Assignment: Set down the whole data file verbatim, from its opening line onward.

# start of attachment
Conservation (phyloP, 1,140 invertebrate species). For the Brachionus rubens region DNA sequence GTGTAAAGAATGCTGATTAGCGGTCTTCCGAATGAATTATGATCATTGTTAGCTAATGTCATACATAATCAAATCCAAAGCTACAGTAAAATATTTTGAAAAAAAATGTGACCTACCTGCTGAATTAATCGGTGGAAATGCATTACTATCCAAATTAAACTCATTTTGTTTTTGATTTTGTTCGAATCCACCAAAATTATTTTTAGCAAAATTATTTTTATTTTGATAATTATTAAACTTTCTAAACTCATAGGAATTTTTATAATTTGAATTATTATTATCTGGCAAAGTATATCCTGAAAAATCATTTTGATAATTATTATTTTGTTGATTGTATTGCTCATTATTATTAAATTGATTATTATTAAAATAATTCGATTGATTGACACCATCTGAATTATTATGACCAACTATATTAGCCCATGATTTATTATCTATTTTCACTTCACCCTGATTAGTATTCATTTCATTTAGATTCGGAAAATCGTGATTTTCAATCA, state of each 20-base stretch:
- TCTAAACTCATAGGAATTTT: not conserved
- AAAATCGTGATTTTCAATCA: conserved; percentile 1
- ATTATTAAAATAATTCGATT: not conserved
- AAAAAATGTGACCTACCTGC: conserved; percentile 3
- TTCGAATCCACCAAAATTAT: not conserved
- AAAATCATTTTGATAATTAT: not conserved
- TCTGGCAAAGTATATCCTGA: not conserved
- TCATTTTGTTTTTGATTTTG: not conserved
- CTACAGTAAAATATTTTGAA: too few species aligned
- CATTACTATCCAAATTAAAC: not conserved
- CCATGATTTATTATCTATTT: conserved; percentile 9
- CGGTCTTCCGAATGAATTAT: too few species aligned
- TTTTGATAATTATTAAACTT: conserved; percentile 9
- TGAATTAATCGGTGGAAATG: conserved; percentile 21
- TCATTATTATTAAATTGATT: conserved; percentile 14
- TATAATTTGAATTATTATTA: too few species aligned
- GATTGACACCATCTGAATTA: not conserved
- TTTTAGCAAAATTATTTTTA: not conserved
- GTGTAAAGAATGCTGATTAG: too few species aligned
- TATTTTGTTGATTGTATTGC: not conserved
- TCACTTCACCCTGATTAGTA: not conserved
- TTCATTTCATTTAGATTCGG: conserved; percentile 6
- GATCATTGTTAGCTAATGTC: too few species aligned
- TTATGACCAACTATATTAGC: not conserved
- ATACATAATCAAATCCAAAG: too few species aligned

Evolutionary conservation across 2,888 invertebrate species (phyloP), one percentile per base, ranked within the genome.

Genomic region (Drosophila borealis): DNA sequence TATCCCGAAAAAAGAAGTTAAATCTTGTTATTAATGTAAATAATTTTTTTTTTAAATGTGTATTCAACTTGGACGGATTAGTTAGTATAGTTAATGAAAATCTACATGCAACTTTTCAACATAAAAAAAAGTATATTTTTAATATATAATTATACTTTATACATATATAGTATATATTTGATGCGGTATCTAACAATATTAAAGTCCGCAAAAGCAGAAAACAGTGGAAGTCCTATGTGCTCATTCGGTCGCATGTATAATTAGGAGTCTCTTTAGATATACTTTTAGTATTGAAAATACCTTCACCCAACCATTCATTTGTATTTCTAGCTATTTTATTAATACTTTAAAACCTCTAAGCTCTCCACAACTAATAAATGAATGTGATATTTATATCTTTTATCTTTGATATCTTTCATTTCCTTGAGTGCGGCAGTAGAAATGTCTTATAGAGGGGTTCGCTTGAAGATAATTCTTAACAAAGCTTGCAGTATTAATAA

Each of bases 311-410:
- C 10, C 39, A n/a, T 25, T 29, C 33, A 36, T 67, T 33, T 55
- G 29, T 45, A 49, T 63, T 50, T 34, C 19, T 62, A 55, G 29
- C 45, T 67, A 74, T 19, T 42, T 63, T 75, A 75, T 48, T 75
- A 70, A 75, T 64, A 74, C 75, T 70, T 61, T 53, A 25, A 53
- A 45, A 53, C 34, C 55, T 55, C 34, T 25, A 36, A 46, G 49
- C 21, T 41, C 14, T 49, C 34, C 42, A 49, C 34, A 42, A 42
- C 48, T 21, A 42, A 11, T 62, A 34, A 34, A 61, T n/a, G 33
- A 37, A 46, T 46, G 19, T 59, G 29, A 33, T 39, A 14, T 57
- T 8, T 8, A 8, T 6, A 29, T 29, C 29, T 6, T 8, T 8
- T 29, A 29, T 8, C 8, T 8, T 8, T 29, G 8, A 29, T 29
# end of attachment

Conservation (phyloP, 1,140 invertebrate species). For the Brachionus rubens region DNA sequence GTGTAAAGAATGCTGATTAGCGGTCTTCCGAATGAATTATGATCATTGTTAGCTAATGTCATACATAATCAAATCCAAAGCTACAGTAAAATATTTTGAAAAAAAATGTGACCTACCTGCTGAATTAATCGGTGGAAATGCATTACTATCCAAATTAAACTCATTTTGTTTTTGATTTTGTTCGAATCCACCAAAATTATTTTTAGCAAAATTATTTTTATTTTGATAATTATTAAACTTTCTAAACTCATAGGAATTTTTATAATTTGAATTATTATTATCTGGCAAAGTATATCCTGAAAAATCATTTTGATAATTATTATTTTGTTGATTGTATTGCTCATTATTATTAAATTGATTATTATTAAAATAATTCGATTGATTGACACCATCTGAATTATTATGACCAACTATATTAGCCCATGATTTATTATCTATTTTCACTTCACCCTGATTAGTATTCATTTCATTTAGATTCGGAAAATCGTGATTTTCAATCA, state of each 20-base stretch:
- TCTAAACTCATAGGAATTTT: not conserved
- AAAATCGTGATTTTCAATCA: conserved; percentile 1
- ATTATTAAAATAATTCGATT: not conserved
- AAAAAATGTGACCTACCTGC: conserved; percentile 3
- TTCGAATCCACCAAAATTAT: not conserved
- AAAATCATTTTGATAATTAT: not conserved
- TCTGGCAAAGTATATCCTGA: not conserved
- TCATTTTGTTTTTGATTTTG: not conserved
- CTACAGTAAAATATTTTGAA: too few species aligned
- CATTACTATCCAAATTAAAC: not conserved
- CCATGATTTATTATCTATTT: conserved; percentile 9
- CGGTCTTCCGAATGAATTAT: too few species aligned
- TTTTGATAATTATTAAACTT: conserved; percentile 9
- TGAATTAATCGGTGGAAATG: conserved; percentile 21
- TCATTATTATTAAATTGATT: conserved; percentile 14
- TATAATTTGAATTATTATTA: too few species aligned
- GATTGACACCATCTGAATTA: not conserved
- TTTTAGCAAAATTATTTTTA: not conserved
- GTGTAAAGAATGCTGATTAG: too few species aligned
- TATTTTGTTGATTGTATTGC: not conserved
- TCACTTCACCCTGATTAGTA: not conserved
- TTCATTTCATTTAGATTCGG: conserved; percentile 6
- GATCATTGTTAGCTAATGTC: too few species aligned
- TTATGACCAACTATATTAGC: not conserved
- ATACATAATCAAATCCAAAG: too few species aligned

Evolutionary conservation across 2,888 invertebrate species (phyloP), one percentile per base, ranked within the genome.

Genomic region (Drosophila borealis): DNA sequence TATCCCGAAAAAAGAAGTTAAATCTTGTTATTAATGTAAATAATTTTTTTTTTAAATGTGTATTCAACTTGGACGGATTAGTTAGTATAGTTAATGAAAATCTACATGCAACTTTTCAACATAAAAAAAAGTATATTTTTAATATATAATTATACTTTATACATATATAGTATATATTTGATGCGGTATCTAACAATATTAAAGTCCGCAAAAGCAGAAAACAGTGGAAGTCCTATGTGCTCATTCGGTCGCATGTATAATTAGGAGTCTCTTTAGATATACTTTTAGTATTGAAAATACCTTCACCCAACCATTCATTTGTATTTCTAGCTATTTTATTAATACTTTAAAACCTCTAAGCTCTCCACAACTAATAAATGAATGTGATATTTATATCTTTTATCTTTGATATCTTTCATTTCCTTGAGTGCGGCAGTAGAAATGTCTTATAGAGGGGTTCGCTTGAAGATAATTCTTAACAAAGCTTGCAGTATTAATAA

Each of bases 311-410:
- C 10, C 39, A n/a, T 25, T 29, C 33, A 36, T 67, T 33, T 55
- G 29, T 45, A 49, T 63, T 50, T 34, C 19, T 62, A 55, G 29
- C 45, T 67, A 74, T 19, T 42, T 63, T 75, A 75, T 48, T 75
- A 70, A 75, T 64, A 74, C 75, T 70, T 61, T 53, A 25, A 53
- A 45, A 53, C 34, C 55, T 55, C 34, T 25, A 36, A 46, G 49
- C 21, T 41, C 14, T 49, C 34, C 42, A 49, C 34, A 42, A 42
- C 48, T 21, A 42, A 11, T 62, A 34, A 34, A 61, T n/a, G 33
- A 37, A 46, T 46, G 19, T 59, G 29, A 33, T 39, A 14, T 57
- T 8, T 8, A 8, T 6, A 29, T 29, C 29, T 6, T 8, T 8
- T 29, A 29, T 8, C 8, T 8, T 8, T 29, G 8, A 29, T 29